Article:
A subject’s legal history says a lot about their integrity and suitability
Performing any sort of counterparty due diligence requires an understanding of the “whole person” (this applies to both individuals and legal entities). In financial sector or service delivery organisations, this is referred to as a “single view of customer” and is used to manage fraud risk, credit risk and regulatory compliance.
A subject’s legal history is an important element of the ‘whole person’; without it, managers may make decisions based on incomplete or inaccurate information only to regret it later. Performing legal checks requires an understanding of Australia’s courts to develop an informed search strategy.
Australia’s court structure
In Australia, legal matters can be brought under State / Territory or Commonwealth law, as well as other mechanisms (such as professional standards schemes which are expected to regulate their members). Some dispute mechanisms are industry based.
State or Territory courts:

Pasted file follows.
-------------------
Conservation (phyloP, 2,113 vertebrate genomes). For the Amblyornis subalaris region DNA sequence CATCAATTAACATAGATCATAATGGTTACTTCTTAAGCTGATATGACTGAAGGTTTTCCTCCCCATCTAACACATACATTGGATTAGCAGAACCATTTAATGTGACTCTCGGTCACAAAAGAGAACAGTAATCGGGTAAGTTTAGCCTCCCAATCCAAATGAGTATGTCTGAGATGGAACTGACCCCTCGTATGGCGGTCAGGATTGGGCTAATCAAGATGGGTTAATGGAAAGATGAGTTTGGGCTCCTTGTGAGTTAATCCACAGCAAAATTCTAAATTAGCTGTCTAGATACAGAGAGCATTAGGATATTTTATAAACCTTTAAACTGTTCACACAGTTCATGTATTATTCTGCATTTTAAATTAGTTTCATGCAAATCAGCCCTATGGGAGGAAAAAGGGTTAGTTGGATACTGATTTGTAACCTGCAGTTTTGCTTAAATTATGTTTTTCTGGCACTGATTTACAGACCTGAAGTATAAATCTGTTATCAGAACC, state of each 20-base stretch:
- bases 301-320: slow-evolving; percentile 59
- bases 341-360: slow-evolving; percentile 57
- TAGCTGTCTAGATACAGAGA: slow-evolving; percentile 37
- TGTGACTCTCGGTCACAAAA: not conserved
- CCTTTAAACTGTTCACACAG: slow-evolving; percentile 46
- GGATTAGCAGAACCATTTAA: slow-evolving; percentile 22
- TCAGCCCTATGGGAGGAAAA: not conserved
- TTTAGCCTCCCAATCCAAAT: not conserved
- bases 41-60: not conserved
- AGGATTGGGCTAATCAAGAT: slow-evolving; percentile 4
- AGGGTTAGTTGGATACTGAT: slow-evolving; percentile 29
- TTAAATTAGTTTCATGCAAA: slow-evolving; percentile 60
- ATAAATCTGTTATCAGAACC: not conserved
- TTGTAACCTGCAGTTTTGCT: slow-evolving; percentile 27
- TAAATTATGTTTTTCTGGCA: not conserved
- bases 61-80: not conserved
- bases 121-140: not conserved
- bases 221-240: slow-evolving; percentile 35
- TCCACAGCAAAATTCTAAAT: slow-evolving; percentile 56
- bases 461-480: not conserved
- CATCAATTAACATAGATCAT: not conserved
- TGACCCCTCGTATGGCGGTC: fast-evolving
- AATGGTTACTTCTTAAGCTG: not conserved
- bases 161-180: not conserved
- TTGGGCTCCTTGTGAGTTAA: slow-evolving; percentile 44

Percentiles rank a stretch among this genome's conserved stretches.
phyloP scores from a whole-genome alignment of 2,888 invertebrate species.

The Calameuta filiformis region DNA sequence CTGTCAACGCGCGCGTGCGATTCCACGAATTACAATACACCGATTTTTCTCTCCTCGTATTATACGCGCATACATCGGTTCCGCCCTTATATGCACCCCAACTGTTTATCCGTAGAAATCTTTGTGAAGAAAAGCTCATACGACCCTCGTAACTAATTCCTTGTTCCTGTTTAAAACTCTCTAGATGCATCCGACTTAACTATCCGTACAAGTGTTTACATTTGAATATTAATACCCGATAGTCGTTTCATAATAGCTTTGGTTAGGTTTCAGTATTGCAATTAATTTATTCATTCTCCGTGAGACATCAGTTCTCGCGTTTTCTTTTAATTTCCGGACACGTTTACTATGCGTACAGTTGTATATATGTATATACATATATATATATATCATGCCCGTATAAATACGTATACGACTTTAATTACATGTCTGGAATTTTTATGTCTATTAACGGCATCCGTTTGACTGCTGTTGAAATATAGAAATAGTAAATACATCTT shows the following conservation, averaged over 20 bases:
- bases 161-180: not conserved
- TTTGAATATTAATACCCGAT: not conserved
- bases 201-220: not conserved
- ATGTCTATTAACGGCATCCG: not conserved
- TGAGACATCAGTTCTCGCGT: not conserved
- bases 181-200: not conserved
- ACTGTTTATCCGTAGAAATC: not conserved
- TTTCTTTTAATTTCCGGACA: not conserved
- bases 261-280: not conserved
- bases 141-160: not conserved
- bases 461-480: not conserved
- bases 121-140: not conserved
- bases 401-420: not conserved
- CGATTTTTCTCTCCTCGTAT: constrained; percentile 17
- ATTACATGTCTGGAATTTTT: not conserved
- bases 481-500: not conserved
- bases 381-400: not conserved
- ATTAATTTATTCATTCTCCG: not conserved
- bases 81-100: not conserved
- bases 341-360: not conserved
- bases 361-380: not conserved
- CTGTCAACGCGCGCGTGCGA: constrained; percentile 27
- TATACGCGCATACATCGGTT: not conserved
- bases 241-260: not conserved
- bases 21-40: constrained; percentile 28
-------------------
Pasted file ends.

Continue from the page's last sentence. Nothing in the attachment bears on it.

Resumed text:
- Local Court, County Court, Magistrates Court – hears most criminal and summary prosecutions and minor civil matters (e.g. <100,000). 95% of criminal cases commence at this level.
- District Court (excluding TAS, NT and the ACT) – hears appeals from Local Court, serious criminal cases (excluding murder, treason), civil matters typically <$750,000.
- Supreme Court – hears serious civil cases >$750,000 and serious criminal cases (including murder, treason and piracy).
Commonwealth (federal) courts:
- Federal Court – has jurisdiction over 120 plus federal Acts of Parliament.
- Family Court – jurisdiction over all divorces and maintainence over children and spouses.
- High Court – primary role is to interpret and enforce the Constitution, amongst functions.